Tag Archive for Italy


The Dangers of European Dis-Union

Greek Prime Minister Alexis Tsipras (center) with French President Francois Hollande (left) and German Chancellor Angela Merkel (right).

The “European Project” is under unprecedented stress from fissures both east-and-west (over the Ukraine crisis) and north-and-south (over the Greek and refugee crises) – and it’s unclear whether the Continent’s bureaucrats can keep the European Union from splintering apart, as Nat Parry explains.

Greek ‘No’ Vote Spurs Wider Resistance

Greek Flag

Exclusive: Greek voters rebelled against Germany and the dominant powers of Europe by rejecting demands for more austerity, but the Greek resistance also is resonating across the Continent, emboldening other hard-pressed countries tired of Depression-like conditions, says Andres Cala.

Behind the Greek Crisis

Alexis Tsipras, leader of Greece's Syriza party. (Photo credit: FrangiscoDer)

Exclusive: The usual narrative of the Greek economic tragedy is that the country is paying for its past profligacy, but there is deeper back story of political repression fueled by major powers intervening in Greece and contributing to a dysfunctional political system, recalls ex-U.S. diplomat William R. Polk.

What Syriza’s Victory Means for Europe

Alexis Tsipras, leader of Greece's Syriza party. (Photo credit: FrangiscoDer)

Exclusive: The Greek election of the left-wing Syriza party sent shock waves across Europe with establishment parties fearing more populist resistance to years of austerity and to putting bankers first. The question now is whether European voters will follow Syriza’s lead, says Andrés Cala.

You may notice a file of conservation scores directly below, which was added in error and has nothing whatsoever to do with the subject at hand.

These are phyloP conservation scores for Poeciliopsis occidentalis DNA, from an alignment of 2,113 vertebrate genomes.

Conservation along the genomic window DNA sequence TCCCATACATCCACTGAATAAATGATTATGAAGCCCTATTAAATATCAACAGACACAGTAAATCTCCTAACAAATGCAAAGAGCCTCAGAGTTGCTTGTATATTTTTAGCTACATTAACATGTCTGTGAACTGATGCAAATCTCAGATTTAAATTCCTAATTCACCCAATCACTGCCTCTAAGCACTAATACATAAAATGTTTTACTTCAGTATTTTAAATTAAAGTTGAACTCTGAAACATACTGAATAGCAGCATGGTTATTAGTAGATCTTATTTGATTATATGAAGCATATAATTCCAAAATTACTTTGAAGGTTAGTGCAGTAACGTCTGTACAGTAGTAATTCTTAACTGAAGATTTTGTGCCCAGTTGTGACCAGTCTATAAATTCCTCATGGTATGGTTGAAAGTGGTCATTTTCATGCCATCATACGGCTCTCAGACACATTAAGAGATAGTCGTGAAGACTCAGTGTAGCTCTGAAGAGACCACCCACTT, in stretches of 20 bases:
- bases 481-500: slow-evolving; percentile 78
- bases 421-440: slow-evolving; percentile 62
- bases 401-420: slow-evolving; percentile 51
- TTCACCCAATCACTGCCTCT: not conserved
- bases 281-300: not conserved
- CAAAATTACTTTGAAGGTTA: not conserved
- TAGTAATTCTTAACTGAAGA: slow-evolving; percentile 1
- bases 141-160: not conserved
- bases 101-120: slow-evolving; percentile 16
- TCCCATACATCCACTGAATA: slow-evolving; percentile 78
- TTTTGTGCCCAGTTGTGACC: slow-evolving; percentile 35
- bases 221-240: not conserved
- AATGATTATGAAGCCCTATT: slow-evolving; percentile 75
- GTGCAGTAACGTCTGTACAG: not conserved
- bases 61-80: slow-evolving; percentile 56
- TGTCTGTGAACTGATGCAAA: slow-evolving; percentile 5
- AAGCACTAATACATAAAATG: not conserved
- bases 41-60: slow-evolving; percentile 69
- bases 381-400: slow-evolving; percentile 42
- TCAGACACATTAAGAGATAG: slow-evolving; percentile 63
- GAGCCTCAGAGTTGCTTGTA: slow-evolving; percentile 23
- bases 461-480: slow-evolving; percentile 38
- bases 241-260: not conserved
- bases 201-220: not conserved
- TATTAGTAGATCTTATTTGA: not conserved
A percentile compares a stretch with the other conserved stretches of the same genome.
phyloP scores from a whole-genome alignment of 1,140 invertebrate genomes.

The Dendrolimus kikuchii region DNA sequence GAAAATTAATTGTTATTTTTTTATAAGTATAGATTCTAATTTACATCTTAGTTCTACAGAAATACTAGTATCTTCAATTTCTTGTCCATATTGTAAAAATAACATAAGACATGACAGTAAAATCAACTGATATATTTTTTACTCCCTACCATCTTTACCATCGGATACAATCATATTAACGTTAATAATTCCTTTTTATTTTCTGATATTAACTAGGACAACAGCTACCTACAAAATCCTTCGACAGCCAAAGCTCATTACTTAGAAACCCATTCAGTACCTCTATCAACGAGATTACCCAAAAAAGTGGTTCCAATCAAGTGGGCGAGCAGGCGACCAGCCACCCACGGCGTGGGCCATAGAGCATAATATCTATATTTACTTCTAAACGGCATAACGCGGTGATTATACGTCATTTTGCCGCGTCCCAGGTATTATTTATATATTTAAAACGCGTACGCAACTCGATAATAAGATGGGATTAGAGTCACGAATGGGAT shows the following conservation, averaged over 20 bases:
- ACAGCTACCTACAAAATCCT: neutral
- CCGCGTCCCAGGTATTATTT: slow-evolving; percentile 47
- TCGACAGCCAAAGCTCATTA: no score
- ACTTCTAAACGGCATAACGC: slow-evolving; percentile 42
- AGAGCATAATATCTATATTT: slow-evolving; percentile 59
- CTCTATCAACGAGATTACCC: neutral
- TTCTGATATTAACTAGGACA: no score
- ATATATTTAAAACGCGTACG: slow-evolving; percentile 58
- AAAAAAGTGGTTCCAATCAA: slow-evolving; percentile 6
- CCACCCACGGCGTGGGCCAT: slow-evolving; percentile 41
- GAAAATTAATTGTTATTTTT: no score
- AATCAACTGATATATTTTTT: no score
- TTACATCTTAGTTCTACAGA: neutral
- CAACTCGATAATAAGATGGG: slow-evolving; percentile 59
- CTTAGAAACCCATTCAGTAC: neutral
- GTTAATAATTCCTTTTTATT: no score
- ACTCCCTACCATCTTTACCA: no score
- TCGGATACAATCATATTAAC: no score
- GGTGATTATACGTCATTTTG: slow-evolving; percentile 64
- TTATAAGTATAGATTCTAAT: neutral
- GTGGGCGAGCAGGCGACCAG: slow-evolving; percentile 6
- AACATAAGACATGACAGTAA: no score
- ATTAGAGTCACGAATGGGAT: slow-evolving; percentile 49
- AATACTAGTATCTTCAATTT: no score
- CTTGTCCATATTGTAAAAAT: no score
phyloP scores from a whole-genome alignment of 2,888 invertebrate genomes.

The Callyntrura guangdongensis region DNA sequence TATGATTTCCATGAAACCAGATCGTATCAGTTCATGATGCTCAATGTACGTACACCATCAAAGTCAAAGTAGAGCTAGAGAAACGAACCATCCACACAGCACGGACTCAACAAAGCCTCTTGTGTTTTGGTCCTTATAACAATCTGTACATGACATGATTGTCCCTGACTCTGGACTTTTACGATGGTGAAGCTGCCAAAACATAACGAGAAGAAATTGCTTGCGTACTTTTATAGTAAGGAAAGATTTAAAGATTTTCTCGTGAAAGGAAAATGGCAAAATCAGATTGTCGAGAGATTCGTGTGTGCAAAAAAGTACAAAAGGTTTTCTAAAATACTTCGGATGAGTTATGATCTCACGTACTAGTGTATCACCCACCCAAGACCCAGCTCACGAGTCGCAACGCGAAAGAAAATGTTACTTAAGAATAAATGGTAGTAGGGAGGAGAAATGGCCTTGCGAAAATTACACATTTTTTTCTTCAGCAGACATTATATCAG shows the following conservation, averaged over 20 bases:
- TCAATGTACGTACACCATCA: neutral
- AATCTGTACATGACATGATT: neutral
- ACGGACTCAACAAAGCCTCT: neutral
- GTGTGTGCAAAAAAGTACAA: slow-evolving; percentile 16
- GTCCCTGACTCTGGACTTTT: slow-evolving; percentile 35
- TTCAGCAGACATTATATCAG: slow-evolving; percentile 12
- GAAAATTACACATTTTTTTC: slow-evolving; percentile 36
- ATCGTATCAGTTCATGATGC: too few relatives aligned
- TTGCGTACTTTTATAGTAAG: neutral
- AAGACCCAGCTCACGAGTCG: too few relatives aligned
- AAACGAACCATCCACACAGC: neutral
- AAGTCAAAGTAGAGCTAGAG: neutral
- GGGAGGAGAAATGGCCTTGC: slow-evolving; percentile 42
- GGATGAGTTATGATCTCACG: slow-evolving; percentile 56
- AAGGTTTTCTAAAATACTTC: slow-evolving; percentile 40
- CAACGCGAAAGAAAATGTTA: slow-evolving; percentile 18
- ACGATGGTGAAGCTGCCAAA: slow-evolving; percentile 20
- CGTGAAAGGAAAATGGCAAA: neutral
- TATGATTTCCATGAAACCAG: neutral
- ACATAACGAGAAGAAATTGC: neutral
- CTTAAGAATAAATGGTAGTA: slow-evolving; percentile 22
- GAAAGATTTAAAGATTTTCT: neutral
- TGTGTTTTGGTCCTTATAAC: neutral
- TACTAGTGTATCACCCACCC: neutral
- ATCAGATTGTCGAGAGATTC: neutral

Europe’s Generational Change

Spain's King Felipe VI.

Exclusive: The persistent European recession has undermined public support for the pillars of the establishment and opened a pathway for a generational change that could reshape the face of the Continent, writes Andrés Cala.

The Bloody Victory at Monte Cassino

The ruins of the Monte Cassino Abbey as they looked in February 1944 after the Allied bombing attack. (Photo by Wittke from the German Federal Archives)

Special Report: Seven decades ago, the Allies celebrated a hard-fought victory with the capture of Monte Cassino, but the huge cost in blood and the destruction of Saint Benedict’s famous abbey still make the battle controversial, as war correspondent Don North explains.

Muscling What’s Left of Democracy

The Standard & Poor’s rating agency has downgraded European countries in a move that may force the governments to crack down more on their populations and divert more money to wealthy investors, thus helping the super-rich short-circuit what’s left of democracy, Danny Schechter reports.